What are the best ten jump moments in horror? From creepy ghosts, to monster attacks to the good old fashioned dream sequences and severed heads, here is our top ten jump / scare movie moments. Scared? You will be. Warning, spoilers ahead.
10 .The Eye (2002) Ghost at the Calligraphy school.
Just squeezing out Sadako’s appearance in Ring (that was more creepy than a ‘jump’ moment), the Pang bros’ The Eye makes the list with this fine ghost scare. Given a cornea transplant in order to see again, Mun soon finds herself noticing ghosts, seemingly harmless at first, but then she visits the calligraphy school and sees a girl in the corner. Cue an unnaturally fast leap across the room and hundreds of viewers hardly believing what they’ve just seen with their own eyes.
Thinking that MacReady (Kurt Russell) is ‘The Thing’, attention is diverted when Norris is knocked over in a scuffle and stops breathing. The Antarctic scientists rush him into the operating room where Doc attempts CPR, but to no avail. Then they bring in the defibrillator. “Clear!,’ shouts Doc as pushes down with the pads, only to find that the chest is in fact a large mouth with sharp teeth that suddenly leaves Doc with severed arms and spurting blood. Thing 1, humans 0.
In a movie crammed with jump moments, The Descent also gives us the best scare shot of the century so far. After finding themselves trapped in unknown cave system, the group of girls climb a waterfall rock face and turn on their infra-red video camera to explore their new surroundings. It’s not pretty; bones litter the wet floor and as we pan from face to face, we suddenly spot something strange in the background… The cinematic equivalent of a high-volt electrical shock.
7 .Don't Look Now (1973) Little Red Riding Hood Much parodied, referenced and imitated, Nicholas Roeg displays his master hand here with the one of the most unforgettable twist endings ever filmed. Donald Sutherland and Julie Christie visit Venice to recover after losing their daughter, but keep seeing someone in a red coat. Convinced it is the spirit of his daughter, Sutherland confronts the red-coated figure, only to find out it’s not really a young girl at all. Totally unexpected, totally horrific and a total downer of an ending.
6 .An Amercian Werewolf in London (1981) Double dream shocker.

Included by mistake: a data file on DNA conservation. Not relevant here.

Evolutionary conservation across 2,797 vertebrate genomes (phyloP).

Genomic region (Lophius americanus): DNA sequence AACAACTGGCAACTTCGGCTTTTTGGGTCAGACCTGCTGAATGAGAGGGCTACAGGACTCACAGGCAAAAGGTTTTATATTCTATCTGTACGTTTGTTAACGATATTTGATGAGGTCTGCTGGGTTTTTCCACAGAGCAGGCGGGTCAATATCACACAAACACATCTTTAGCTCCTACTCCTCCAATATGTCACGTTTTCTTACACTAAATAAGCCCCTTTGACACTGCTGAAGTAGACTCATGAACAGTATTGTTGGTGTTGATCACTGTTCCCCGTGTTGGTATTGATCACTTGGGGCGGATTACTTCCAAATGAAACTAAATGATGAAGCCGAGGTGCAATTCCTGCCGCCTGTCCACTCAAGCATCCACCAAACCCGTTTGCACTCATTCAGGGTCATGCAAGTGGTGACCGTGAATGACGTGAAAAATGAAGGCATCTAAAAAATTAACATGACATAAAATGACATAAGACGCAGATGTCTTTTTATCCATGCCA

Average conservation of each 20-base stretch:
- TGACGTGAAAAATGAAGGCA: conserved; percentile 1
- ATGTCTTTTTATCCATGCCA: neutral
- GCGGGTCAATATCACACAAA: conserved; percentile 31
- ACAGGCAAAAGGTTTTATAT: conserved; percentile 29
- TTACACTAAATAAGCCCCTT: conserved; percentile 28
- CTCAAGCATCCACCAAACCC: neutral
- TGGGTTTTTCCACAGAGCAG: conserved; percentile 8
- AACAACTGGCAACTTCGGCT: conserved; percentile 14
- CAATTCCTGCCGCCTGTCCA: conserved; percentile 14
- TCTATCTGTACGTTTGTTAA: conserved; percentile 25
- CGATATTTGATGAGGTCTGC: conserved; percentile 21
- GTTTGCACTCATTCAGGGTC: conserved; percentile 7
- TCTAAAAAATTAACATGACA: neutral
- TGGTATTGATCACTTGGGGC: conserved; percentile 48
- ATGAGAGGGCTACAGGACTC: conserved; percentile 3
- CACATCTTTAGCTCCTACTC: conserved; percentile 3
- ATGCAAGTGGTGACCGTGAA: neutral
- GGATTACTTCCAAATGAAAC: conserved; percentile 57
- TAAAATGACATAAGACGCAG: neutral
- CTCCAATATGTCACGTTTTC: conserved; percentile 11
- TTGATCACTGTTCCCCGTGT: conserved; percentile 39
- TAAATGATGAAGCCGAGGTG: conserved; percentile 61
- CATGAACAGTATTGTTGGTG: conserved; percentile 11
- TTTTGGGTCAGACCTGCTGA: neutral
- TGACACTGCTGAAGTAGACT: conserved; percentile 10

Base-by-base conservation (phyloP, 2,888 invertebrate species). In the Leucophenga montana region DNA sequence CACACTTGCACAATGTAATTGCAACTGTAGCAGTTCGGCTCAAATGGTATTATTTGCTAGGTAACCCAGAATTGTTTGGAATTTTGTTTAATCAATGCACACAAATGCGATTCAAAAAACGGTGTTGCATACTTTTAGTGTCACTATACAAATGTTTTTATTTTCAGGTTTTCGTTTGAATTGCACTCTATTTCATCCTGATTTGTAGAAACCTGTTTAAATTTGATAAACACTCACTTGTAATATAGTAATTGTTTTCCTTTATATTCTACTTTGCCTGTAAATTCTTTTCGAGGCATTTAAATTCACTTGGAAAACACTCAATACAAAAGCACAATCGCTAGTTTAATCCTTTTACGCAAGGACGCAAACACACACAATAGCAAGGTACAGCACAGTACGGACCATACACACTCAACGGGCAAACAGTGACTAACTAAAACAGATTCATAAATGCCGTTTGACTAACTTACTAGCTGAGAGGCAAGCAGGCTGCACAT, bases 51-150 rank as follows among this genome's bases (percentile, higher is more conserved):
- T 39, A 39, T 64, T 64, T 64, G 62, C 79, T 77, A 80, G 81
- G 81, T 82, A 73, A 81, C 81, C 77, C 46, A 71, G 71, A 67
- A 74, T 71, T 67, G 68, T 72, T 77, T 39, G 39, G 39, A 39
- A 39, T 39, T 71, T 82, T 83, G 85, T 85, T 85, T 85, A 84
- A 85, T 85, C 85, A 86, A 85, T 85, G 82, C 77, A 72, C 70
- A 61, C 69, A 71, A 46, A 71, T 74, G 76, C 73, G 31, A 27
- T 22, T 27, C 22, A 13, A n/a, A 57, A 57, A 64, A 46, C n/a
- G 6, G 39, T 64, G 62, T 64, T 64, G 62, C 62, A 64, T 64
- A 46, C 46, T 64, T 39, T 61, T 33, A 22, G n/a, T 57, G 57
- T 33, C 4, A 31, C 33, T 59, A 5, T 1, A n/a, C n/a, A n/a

American ‘werewolf’ David Kessler is at home watching TV with the family when he answers the door to an army of mutant storm troopers who proceed to brutally machine-gun the whole family before slashing David’s throat. In itself, a very tense scene, but John Landis then calms our nerves by revealing that it was all in fact a dream. Phew!, we think to ourselves, completely unguarded. And then sexy Jenny Agutter (in a nurse’s outfit no less) opens the curtains…
Such a ‘jump’ moment it even fooled the actors. Suffering from chest pains at dinner, Kane (John Hurt) suddenly begins to choke uncontrollably. As the rest of the crew try to help, flecks of blood start appearing on his white T-shirt and then suddenly… Cue shocked actors (even if they had a vague idea of what was happening, they were certainly not expecting to be sprayed with blood), cue chest-burster, cue genuine classic film scene. And thus, Alien was born.
This underrated sequel is admittedly dialogue-heavy, but it does at least contain one of the best scares in film, full stop. On a quiet night shift, a nurse checks her papers as a security guard strolls around the hallway. After a minor scare with a sleeping doctor, we settle back in our seats only to be caught completely off guard by the appearance of a white cloaked figure with a giant set of rib separators, accompanied by a lovely fast zoom. Don’t lose your head.
From tampon bullying in the showers to the constant abuse from her over-religious mother, it’s really no surprise Carrie finally flips when a bucket of pig’s blood is poured over her at the prom. Her ensuing retribution is so intense and rampant that it comes as a great relief when she dies. But don’t relax yet; Sue Snell (Amy Irving) has one last nightmare featuring a bunch of flowers, Carrie’s grave and Sissy Spacek’s arms, narrowly beating Friday the 13th as the best ‘last scene’ jump ever. De Palma knows his endings.
The moment Somerset (Freeman) and Mills (Pitt) realise they are chasing some serious sick-fuck (definitely not Yoda!) is the moment they find the victim of Sloth. With the help of a torch-carrying SWAT team, the detectives find a withered corpse amongst hundreds of xmas tree air fresheners. Flicking through photos, they realise the victim has been this way for exactly one year. One of the SWAT team leans in close, the ‘corpse’ suddenly coughs and cinemagoers in 1997 find themselves sans popcorn and covered in cola.
Top of the shocks though, surely must go to the mid-70s blockbuster Jaws. Spielberg’s greatest shock-shot (famously filmed post-production in a swimming pool) is still the ultimate pants-filler, thanks to a combination of creepy pre-tension (Hooper’s in the water for a start – at night – get out you fool!), a beautifully timed reveal, a great looking dummy head (minus eye) and a legendary John Williams heart-stopping score. It’s gotta be said, Spielberg gave great head.